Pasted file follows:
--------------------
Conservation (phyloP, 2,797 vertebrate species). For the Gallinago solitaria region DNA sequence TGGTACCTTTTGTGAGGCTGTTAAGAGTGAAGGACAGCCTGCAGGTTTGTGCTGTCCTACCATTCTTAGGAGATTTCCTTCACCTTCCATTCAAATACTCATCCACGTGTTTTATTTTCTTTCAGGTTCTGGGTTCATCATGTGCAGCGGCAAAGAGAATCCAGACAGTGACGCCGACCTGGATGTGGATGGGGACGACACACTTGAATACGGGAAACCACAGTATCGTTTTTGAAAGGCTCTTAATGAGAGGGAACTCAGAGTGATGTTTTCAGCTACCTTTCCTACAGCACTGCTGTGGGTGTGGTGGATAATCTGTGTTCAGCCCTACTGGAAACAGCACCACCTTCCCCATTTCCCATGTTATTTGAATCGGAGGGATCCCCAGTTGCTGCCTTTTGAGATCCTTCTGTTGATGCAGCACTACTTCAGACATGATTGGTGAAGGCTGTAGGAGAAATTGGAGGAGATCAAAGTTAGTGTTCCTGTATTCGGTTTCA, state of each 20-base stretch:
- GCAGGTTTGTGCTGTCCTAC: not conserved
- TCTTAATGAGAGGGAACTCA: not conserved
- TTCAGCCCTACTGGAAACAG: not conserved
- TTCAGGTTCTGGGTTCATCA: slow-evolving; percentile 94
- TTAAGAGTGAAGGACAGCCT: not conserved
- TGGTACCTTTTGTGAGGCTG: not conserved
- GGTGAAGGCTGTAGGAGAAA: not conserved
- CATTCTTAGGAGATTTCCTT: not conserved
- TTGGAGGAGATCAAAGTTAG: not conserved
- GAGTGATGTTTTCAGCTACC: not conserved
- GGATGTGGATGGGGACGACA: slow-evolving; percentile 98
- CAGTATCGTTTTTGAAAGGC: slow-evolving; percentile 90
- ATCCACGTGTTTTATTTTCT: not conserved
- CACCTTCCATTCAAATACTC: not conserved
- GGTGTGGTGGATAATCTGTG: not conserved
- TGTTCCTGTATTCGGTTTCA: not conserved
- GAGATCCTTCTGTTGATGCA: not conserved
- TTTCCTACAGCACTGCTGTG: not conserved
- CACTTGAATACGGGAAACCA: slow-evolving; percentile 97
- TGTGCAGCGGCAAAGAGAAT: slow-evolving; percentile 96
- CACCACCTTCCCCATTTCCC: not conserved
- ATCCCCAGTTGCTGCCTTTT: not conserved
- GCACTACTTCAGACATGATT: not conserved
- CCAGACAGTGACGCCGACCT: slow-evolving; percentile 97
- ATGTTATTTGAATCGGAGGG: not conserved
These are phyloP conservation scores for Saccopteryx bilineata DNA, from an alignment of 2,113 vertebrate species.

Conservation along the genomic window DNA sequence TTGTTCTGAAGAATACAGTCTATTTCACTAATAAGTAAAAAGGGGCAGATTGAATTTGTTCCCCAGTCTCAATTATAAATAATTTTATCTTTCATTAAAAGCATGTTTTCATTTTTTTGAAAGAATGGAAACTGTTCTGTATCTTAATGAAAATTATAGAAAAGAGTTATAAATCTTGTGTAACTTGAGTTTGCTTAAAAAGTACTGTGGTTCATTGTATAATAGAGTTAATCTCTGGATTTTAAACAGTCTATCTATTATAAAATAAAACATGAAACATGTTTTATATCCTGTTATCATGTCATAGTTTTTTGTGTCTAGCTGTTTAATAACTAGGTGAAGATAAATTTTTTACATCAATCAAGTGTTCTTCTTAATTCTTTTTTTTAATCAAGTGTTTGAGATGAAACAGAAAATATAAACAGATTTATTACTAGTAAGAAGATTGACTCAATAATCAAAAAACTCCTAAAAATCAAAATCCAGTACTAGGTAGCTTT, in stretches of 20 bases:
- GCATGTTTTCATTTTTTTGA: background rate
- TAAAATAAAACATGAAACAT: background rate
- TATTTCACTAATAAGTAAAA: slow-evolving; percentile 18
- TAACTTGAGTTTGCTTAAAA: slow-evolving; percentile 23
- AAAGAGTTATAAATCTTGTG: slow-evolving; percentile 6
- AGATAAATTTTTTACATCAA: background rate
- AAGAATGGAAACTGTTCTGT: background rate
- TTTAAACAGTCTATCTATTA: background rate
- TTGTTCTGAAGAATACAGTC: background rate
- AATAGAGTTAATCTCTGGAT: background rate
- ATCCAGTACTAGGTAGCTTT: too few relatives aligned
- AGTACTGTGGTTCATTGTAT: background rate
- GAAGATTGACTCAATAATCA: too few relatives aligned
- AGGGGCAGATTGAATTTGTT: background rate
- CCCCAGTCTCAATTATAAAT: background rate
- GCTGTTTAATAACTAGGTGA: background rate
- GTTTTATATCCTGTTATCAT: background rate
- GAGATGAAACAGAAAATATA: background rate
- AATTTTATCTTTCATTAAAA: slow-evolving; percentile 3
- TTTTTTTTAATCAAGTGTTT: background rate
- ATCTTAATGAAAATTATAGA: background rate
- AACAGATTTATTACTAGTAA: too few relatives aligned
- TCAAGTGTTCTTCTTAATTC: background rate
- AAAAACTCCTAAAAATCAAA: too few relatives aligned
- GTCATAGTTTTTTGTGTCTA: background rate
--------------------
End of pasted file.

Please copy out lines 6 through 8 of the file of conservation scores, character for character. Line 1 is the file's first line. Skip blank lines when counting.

- TTAAGAGTGAAGGACAGCCT: not conserved
- TGGTACCTTTTGTGAGGCTG: not conserved
- GGTGAAGGCTGTAGGAGAAA: not conserved